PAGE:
Neil Welliver, who died this week, painted the Maine landscape with rigorous vision and an all-over technique inspired by abstract expressionism that gave his work a Thoreau-like spirit of both the pragmatic and the numinous.
He settled on a daringly simple method of painting. Starting from the top of his large, usually square paintings, Welliver would finish a corner, then a horizontal strip and work his way down the surface of the work until he painted his way out in the last corner. There is a freshness of seeing and paint in these works that bring to life both the crisp light of Maine and the inner workings of Neil's richly intelligent and humorous mind.
Neil Welliver, Vickie 48"x48" oil on canvas 1970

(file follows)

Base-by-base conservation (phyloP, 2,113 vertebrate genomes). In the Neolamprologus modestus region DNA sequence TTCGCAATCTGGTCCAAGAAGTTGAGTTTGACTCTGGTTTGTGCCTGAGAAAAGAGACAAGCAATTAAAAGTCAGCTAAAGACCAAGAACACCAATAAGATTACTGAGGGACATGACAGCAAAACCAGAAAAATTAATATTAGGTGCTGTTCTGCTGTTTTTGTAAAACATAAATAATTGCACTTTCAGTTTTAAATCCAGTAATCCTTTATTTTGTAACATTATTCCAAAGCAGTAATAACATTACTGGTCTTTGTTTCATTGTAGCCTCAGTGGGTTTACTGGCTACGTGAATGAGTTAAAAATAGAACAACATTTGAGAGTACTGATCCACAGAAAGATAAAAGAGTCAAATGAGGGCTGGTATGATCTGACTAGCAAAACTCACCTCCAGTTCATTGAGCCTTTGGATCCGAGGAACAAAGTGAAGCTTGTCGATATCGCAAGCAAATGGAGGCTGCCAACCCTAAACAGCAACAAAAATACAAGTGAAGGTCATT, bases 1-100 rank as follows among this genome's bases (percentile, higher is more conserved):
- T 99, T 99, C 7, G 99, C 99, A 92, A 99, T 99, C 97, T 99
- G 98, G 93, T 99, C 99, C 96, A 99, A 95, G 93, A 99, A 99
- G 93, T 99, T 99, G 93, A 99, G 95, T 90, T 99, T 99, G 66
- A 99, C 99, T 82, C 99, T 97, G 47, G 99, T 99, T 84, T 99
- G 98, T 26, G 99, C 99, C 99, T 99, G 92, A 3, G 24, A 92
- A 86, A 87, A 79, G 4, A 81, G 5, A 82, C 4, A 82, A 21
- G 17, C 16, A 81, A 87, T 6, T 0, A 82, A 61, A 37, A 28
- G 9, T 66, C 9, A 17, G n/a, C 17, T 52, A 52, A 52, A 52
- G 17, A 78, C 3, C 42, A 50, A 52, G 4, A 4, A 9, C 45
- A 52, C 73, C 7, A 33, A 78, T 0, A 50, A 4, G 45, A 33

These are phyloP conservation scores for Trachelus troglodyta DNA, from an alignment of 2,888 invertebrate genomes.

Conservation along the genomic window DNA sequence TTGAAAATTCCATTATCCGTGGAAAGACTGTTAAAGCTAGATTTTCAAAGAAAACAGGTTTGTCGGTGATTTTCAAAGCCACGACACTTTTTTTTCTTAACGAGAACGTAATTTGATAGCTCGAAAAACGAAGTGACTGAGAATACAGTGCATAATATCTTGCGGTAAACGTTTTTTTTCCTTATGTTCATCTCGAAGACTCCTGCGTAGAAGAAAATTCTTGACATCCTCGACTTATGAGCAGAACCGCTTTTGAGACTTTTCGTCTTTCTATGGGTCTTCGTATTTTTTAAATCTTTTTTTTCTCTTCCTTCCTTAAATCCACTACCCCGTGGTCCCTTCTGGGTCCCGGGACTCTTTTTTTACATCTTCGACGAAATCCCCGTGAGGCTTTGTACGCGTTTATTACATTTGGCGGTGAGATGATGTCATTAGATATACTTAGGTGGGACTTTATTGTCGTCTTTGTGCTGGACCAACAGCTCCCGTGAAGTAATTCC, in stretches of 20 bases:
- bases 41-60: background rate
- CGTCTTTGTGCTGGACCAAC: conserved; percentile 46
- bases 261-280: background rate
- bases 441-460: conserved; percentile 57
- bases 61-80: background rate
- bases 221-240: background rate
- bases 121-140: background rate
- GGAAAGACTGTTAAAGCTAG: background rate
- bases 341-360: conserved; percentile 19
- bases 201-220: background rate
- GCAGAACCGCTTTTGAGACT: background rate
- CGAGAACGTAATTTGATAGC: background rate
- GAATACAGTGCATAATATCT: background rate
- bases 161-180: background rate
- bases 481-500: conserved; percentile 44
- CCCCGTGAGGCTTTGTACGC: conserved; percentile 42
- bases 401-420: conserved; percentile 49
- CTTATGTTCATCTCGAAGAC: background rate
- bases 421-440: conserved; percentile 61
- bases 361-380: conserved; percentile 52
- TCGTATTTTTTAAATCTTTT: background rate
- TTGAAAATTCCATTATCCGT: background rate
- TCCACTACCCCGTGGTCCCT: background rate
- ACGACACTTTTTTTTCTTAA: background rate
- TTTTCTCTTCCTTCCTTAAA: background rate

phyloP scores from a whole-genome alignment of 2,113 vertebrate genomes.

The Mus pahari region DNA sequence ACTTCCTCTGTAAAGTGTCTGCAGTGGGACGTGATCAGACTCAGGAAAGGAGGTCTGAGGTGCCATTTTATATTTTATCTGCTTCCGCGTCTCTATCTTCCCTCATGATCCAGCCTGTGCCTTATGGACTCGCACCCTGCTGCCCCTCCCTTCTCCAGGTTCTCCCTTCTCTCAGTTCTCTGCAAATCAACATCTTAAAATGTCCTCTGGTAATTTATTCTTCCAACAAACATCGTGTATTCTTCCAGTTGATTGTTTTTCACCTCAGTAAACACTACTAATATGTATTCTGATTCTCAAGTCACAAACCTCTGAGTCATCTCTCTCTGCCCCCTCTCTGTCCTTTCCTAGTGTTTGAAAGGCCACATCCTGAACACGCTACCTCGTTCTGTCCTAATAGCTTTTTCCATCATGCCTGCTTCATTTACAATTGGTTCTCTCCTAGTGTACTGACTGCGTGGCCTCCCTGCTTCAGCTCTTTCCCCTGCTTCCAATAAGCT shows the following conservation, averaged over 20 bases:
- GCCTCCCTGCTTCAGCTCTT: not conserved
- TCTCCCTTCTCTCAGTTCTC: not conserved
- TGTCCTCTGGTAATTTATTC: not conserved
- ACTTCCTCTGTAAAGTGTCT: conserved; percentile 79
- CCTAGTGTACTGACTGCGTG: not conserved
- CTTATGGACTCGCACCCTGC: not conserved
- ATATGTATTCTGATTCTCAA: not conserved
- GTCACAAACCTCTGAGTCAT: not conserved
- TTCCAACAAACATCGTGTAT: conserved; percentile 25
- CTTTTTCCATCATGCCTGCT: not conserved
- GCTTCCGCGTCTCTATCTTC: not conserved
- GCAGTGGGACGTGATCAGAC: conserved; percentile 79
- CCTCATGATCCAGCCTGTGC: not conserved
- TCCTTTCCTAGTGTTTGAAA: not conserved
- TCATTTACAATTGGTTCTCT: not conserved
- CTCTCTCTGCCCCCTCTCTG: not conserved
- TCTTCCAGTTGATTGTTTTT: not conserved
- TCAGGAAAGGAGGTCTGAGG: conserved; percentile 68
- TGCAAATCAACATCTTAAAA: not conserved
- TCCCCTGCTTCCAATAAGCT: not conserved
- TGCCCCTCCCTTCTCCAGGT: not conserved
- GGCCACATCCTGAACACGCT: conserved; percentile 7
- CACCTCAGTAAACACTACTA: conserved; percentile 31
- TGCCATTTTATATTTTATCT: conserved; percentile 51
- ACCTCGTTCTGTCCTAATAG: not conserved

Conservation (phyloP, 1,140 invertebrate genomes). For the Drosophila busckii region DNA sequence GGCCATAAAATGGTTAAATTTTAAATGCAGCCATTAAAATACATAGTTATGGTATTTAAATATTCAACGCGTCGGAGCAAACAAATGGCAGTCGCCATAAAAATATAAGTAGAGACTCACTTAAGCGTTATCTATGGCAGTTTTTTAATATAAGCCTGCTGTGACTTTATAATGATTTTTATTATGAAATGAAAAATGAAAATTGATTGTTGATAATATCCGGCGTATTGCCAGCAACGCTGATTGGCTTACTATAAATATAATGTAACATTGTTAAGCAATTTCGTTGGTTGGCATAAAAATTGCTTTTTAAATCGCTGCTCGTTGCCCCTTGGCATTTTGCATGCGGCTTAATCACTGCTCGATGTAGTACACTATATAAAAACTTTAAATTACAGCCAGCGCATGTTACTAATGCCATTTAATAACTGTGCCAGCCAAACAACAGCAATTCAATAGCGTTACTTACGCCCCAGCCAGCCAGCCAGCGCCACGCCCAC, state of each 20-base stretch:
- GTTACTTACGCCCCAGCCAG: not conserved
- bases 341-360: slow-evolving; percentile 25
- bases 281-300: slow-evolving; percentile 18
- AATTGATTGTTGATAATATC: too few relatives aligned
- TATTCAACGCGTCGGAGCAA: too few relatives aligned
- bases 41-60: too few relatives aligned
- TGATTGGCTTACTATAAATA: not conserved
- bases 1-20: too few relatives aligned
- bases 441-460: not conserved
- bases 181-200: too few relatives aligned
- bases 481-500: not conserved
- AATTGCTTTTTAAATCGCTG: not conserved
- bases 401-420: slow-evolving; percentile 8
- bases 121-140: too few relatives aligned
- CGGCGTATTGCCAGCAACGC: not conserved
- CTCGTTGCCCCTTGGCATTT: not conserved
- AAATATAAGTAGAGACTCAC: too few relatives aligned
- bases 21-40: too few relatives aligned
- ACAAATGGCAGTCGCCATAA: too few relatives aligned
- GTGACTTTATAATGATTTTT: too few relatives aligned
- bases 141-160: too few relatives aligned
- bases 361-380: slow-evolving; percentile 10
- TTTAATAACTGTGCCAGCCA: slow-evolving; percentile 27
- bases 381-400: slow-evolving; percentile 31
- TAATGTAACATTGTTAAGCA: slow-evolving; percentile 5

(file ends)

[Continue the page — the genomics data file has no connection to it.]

"Courbet looked very hard and had a method. Bierstadt did not
look very hard and had a method, and de Kooning makes it up as he
goes along. I think I relate much more to de Kooning because I look
very hard and then I make it up as I go along.
The way I paint is totally focused and intense and complete -
every mark is a form that's not going to be covered up later. I don't
go over it. I go down the canvas to the bottom and out, and that's it."
-Neil Welliver, from a conversation with Edwin Denby, 1981
"Years ago, Neil said to me that his goal as a painter was to make a natural painting as fluid as de Kooning. And he repeatedly acknowledges that the vitality of his own art comes from Abstract Expressionism, and that he has a natural affinity for pure abstraction. What is truly remarkable about his paintings is their success in, at once, organizing the picturesque elements of nature without loss of phenomenological integrity, and at the same time, achieving abstract structure without the feeling of the imposition of a natural order."
-Frank Goodyear, 1993